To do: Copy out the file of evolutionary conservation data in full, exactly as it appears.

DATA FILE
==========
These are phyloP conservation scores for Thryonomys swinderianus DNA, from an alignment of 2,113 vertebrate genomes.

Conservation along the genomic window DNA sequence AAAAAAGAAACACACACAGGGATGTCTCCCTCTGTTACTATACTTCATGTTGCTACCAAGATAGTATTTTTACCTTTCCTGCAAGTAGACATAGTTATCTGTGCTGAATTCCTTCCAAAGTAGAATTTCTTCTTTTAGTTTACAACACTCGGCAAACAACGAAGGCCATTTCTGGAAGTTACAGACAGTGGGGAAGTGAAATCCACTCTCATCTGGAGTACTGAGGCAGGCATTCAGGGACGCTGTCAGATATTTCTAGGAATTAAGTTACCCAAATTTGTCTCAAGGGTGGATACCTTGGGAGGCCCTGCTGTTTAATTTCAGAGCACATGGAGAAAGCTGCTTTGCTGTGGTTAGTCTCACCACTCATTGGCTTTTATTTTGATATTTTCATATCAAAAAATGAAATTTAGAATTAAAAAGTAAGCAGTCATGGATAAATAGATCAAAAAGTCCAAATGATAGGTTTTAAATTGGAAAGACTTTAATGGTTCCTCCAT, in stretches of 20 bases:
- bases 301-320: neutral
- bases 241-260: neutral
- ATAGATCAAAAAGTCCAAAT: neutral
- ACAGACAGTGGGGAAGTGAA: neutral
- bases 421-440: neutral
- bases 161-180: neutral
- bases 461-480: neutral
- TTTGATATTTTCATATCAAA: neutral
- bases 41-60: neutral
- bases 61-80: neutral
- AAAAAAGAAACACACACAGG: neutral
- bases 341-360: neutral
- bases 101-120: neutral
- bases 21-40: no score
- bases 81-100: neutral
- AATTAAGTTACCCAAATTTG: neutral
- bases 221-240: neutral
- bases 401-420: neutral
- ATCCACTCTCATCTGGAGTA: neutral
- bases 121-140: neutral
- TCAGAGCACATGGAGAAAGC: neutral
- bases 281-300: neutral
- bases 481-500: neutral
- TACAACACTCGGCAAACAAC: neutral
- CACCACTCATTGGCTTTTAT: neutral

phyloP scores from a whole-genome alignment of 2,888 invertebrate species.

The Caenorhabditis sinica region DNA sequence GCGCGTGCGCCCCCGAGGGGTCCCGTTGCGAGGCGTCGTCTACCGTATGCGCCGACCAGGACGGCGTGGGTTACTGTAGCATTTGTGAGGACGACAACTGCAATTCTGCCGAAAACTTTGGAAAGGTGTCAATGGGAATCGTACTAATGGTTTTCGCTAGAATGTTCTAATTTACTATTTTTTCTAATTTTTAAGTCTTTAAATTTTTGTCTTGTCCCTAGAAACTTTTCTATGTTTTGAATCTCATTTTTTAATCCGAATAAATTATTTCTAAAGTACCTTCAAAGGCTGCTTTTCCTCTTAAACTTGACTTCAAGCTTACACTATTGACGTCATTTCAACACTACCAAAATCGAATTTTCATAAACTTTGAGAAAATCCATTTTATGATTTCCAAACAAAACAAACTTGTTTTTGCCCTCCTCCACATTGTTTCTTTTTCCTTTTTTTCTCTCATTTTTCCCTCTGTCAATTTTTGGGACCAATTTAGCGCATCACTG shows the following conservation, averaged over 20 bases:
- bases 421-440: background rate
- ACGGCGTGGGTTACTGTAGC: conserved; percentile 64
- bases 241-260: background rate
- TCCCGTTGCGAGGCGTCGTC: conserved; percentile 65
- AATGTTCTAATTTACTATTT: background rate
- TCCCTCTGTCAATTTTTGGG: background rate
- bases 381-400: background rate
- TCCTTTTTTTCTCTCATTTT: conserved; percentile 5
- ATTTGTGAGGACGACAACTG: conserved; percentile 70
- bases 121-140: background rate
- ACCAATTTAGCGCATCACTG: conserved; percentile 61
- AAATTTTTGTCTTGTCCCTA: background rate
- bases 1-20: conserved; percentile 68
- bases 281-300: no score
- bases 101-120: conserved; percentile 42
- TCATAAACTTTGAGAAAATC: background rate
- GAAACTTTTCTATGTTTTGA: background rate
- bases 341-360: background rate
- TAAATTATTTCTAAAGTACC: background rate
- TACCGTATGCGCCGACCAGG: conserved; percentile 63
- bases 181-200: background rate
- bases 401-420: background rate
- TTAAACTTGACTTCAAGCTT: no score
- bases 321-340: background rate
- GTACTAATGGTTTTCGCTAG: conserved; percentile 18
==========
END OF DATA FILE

These are phyloP conservation scores for Thryonomys swinderianus DNA, from an alignment of 2,113 vertebrate genomes.

Conservation along the genomic window DNA sequence AAAAAAGAAACACACACAGGGATGTCTCCCTCTGTTACTATACTTCATGTTGCTACCAAGATAGTATTTTTACCTTTCCTGCAAGTAGACATAGTTATCTGTGCTGAATTCCTTCCAAAGTAGAATTTCTTCTTTTAGTTTACAACACTCGGCAAACAACGAAGGCCATTTCTGGAAGTTACAGACAGTGGGGAAGTGAAATCCACTCTCATCTGGAGTACTGAGGCAGGCATTCAGGGACGCTGTCAGATATTTCTAGGAATTAAGTTACCCAAATTTGTCTCAAGGGTGGATACCTTGGGAGGCCCTGCTGTTTAATTTCAGAGCACATGGAGAAAGCTGCTTTGCTGTGGTTAGTCTCACCACTCATTGGCTTTTATTTTGATATTTTCATATCAAAAAATGAAATTTAGAATTAAAAAGTAAGCAGTCATGGATAAATAGATCAAAAAGTCCAAATGATAGGTTTTAAATTGGAAAGACTTTAATGGTTCCTCCAT, in stretches of 20 bases:
- bases 301-320: neutral
- bases 241-260: neutral
- ATAGATCAAAAAGTCCAAAT: neutral
- ACAGACAGTGGGGAAGTGAA: neutral
- bases 421-440: neutral
- bases 161-180: neutral
- bases 461-480: neutral
- TTTGATATTTTCATATCAAA: neutral
- bases 41-60: neutral
- bases 61-80: neutral
- AAAAAAGAAACACACACAGG: neutral
- bases 341-360: neutral
- bases 101-120: neutral
- bases 21-40: no score
- bases 81-100: neutral
- AATTAAGTTACCCAAATTTG: neutral
- bases 221-240: neutral
- bases 401-420: neutral
- ATCCACTCTCATCTGGAGTA: neutral
- bases 121-140: neutral
- TCAGAGCACATGGAGAAAGC: neutral
- bases 281-300: neutral
- bases 481-500: neutral
- TACAACACTCGGCAAACAAC: neutral
- CACCACTCATTGGCTTTTAT: neutral

phyloP scores from a whole-genome alignment of 2,888 invertebrate species.

The Caenorhabditis sinica region DNA sequence GCGCGTGCGCCCCCGAGGGGTCCCGTTGCGAGGCGTCGTCTACCGTATGCGCCGACCAGGACGGCGTGGGTTACTGTAGCATTTGTGAGGACGACAACTGCAATTCTGCCGAAAACTTTGGAAAGGTGTCAATGGGAATCGTACTAATGGTTTTCGCTAGAATGTTCTAATTTACTATTTTTTCTAATTTTTAAGTCTTTAAATTTTTGTCTTGTCCCTAGAAACTTTTCTATGTTTTGAATCTCATTTTTTAATCCGAATAAATTATTTCTAAAGTACCTTCAAAGGCTGCTTTTCCTCTTAAACTTGACTTCAAGCTTACACTATTGACGTCATTTCAACACTACCAAAATCGAATTTTCATAAACTTTGAGAAAATCCATTTTATGATTTCCAAACAAAACAAACTTGTTTTTGCCCTCCTCCACATTGTTTCTTTTTCCTTTTTTTCTCTCATTTTTCCCTCTGTCAATTTTTGGGACCAATTTAGCGCATCACTG shows the following conservation, averaged over 20 bases:
- bases 421-440: background rate
- ACGGCGTGGGTTACTGTAGC: conserved; percentile 64
- bases 241-260: background rate
- TCCCGTTGCGAGGCGTCGTC: conserved; percentile 65
- AATGTTCTAATTTACTATTT: background rate
- TCCCTCTGTCAATTTTTGGG: background rate
- bases 381-400: background rate
- TCCTTTTTTTCTCTCATTTT: conserved; percentile 5
- ATTTGTGAGGACGACAACTG: conserved; percentile 70
- bases 121-140: background rate
- ACCAATTTAGCGCATCACTG: conserved; percentile 61
- AAATTTTTGTCTTGTCCCTA: background rate
- bases 1-20: conserved; percentile 68
- bases 281-300: no score
- bases 101-120: conserved; percentile 42
- TCATAAACTTTGAGAAAATC: background rate
- GAAACTTTTCTATGTTTTGA: background rate
- bases 341-360: background rate
- TAAATTATTTCTAAAGTACC: background rate
- TACCGTATGCGCCGACCAGG: conserved; percentile 63
- bases 181-200: background rate
- bases 401-420: background rate
- TTAAACTTGACTTCAAGCTT: no score
- bases 321-340: background rate
- GTACTAATGGTTTTCGCTAG: conserved; percentile 18